Transgender couple fights for equality in US Armed Forces
27-year-old Logan Ireland, who was assigned the female gender at birth, now serves as a male member of the US Air Force. Logan is currently stationed in Kandahar, Afghanistan. He recently told his commander that he was assigned female at birth.
There are currently an estimated 15,500 transgender people serving in the US military, but current policy prohibits their open service. While serving in the US military isn't easy as a transgender, Logan told The New York Times:
After telling his commander about his situation, he risked being discharged from the Air Force. Being a transgender in the US armed forces comes with a lot of secrecy. Even though Logan shares a bathroom with another male, he keeps his hormone shots and medical prescriptions hidden in a safe container. He takes his shots every Friday, and he's made sure to have his prescription next to his shots so that the legality of the substances are never questioned. When other guys ask him about being a transgender, Logan explains it as the mind not being aligned with the body.
Although the gender norms and judgement have created hardship for Logan, being in the Air Force has actually provided Logan with a safe haven. "Here in Afghanistan, a war zone, it's like a vacation to me because I can be myself," he said.
The day after Logan told his sergeant that he was transgender, he was called into the unit chief's office for an unexpected meeting. Logan was pleasantly surprised. The chief told him that they had his back "150 percent," and he even suggested to Logan that he should get rid of his female 'blues'--a formal army attire--and trade them in for male ones.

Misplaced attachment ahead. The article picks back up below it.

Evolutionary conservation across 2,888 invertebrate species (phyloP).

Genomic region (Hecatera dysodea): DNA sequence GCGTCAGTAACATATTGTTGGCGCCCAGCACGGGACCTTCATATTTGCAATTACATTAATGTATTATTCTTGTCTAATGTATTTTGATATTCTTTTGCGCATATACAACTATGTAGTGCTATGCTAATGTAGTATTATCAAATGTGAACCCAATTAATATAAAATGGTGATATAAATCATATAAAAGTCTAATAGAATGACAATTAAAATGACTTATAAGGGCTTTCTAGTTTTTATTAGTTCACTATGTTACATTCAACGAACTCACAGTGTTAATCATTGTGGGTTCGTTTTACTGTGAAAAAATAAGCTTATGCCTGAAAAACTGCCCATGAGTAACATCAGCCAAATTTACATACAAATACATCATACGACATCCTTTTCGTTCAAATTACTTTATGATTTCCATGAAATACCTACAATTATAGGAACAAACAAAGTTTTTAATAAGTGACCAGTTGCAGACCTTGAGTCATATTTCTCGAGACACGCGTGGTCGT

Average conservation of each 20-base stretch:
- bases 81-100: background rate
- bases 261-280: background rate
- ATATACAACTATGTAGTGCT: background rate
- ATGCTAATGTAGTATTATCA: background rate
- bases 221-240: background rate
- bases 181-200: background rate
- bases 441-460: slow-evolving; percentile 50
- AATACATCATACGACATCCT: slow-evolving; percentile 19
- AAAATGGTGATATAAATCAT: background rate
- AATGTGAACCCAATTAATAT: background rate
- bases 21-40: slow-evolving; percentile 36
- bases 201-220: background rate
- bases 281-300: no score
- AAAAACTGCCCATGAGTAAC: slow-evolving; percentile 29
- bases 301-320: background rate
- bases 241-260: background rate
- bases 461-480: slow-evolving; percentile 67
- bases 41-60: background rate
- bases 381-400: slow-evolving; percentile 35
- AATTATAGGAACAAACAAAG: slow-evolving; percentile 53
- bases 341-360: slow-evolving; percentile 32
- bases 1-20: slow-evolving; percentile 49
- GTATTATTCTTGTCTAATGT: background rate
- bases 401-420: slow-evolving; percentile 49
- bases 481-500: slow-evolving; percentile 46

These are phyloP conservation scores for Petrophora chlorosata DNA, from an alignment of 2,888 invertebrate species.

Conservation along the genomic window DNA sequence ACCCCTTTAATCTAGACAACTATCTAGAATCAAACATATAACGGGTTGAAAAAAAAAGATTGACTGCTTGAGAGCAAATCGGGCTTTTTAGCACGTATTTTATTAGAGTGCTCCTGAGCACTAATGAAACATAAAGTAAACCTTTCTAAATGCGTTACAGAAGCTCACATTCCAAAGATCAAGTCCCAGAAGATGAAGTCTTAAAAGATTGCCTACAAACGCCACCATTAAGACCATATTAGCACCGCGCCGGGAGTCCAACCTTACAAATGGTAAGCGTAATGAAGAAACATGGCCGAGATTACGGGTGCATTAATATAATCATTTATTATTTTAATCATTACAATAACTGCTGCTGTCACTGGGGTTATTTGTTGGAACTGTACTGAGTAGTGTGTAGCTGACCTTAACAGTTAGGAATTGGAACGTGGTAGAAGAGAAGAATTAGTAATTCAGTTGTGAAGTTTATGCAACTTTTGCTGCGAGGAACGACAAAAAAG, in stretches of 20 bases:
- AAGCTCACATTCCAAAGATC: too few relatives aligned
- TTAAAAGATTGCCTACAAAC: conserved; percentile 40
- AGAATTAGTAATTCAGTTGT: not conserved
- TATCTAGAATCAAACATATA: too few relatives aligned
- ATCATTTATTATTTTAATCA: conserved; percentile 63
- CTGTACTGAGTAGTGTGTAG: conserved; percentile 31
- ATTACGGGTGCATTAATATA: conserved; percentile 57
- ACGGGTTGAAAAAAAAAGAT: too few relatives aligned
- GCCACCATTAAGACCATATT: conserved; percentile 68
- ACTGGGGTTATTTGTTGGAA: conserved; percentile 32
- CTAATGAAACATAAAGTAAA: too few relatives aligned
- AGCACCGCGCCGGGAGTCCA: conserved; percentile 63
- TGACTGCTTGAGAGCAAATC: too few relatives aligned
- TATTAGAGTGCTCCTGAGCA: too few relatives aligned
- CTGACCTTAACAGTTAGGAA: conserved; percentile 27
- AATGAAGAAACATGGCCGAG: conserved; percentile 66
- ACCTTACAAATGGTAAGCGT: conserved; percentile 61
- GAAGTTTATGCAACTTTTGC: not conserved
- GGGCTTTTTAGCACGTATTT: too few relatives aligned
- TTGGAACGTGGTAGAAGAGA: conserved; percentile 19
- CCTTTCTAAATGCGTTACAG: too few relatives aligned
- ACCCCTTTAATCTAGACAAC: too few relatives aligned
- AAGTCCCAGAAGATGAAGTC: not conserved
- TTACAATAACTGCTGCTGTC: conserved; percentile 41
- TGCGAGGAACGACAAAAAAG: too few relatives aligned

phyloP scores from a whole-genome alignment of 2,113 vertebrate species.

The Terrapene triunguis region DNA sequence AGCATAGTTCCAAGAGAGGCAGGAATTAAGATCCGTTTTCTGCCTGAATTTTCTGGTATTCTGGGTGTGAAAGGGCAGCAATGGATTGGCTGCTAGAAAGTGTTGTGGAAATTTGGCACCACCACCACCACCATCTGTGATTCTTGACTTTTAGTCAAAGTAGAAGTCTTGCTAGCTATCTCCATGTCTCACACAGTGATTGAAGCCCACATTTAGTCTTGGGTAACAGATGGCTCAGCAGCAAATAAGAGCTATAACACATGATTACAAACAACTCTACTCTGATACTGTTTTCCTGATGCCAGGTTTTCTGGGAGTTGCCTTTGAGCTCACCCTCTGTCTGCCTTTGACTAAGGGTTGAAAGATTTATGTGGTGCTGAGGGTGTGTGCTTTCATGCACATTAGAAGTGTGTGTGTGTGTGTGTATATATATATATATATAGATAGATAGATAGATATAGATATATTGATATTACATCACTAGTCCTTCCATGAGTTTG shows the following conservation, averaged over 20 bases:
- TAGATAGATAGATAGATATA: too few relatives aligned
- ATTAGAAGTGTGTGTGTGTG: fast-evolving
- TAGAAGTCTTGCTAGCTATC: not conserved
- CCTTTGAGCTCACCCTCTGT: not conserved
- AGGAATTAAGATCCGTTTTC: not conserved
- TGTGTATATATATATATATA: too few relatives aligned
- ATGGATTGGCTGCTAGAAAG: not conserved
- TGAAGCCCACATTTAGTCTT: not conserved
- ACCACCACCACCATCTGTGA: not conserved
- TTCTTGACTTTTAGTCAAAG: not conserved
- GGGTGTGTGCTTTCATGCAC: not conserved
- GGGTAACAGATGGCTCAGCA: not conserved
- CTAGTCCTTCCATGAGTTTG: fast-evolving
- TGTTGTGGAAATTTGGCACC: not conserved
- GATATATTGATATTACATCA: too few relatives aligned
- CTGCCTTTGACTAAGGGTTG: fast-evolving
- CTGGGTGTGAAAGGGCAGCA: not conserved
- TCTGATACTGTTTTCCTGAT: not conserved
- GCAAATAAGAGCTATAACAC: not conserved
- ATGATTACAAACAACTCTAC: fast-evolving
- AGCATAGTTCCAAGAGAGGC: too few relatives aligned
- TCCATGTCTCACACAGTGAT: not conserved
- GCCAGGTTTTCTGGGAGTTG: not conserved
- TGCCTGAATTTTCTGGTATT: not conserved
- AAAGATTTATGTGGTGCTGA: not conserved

Logan's fiancée, Laila Villanueva, is also a transgender, and she was originally assigned to the male gender. Laila, who is stationed in Honolulu, Hawaii, has worked in healthcare management for the Army for 12 years, but she still faces issues and criticism. Army officials still correct patients when they use female pronouns for Laila, asking them to call her a male. This causes pain and frustration for Laila. "There shouldn't be any problem for us to serve openly," she said.
While being transgender in the armed forces is not easy, Logan's experiences have provided him with hope. After reflecting on his experience, he pleads, "Change your opinion on others like me."
For more coverage, visit NYTimes.com
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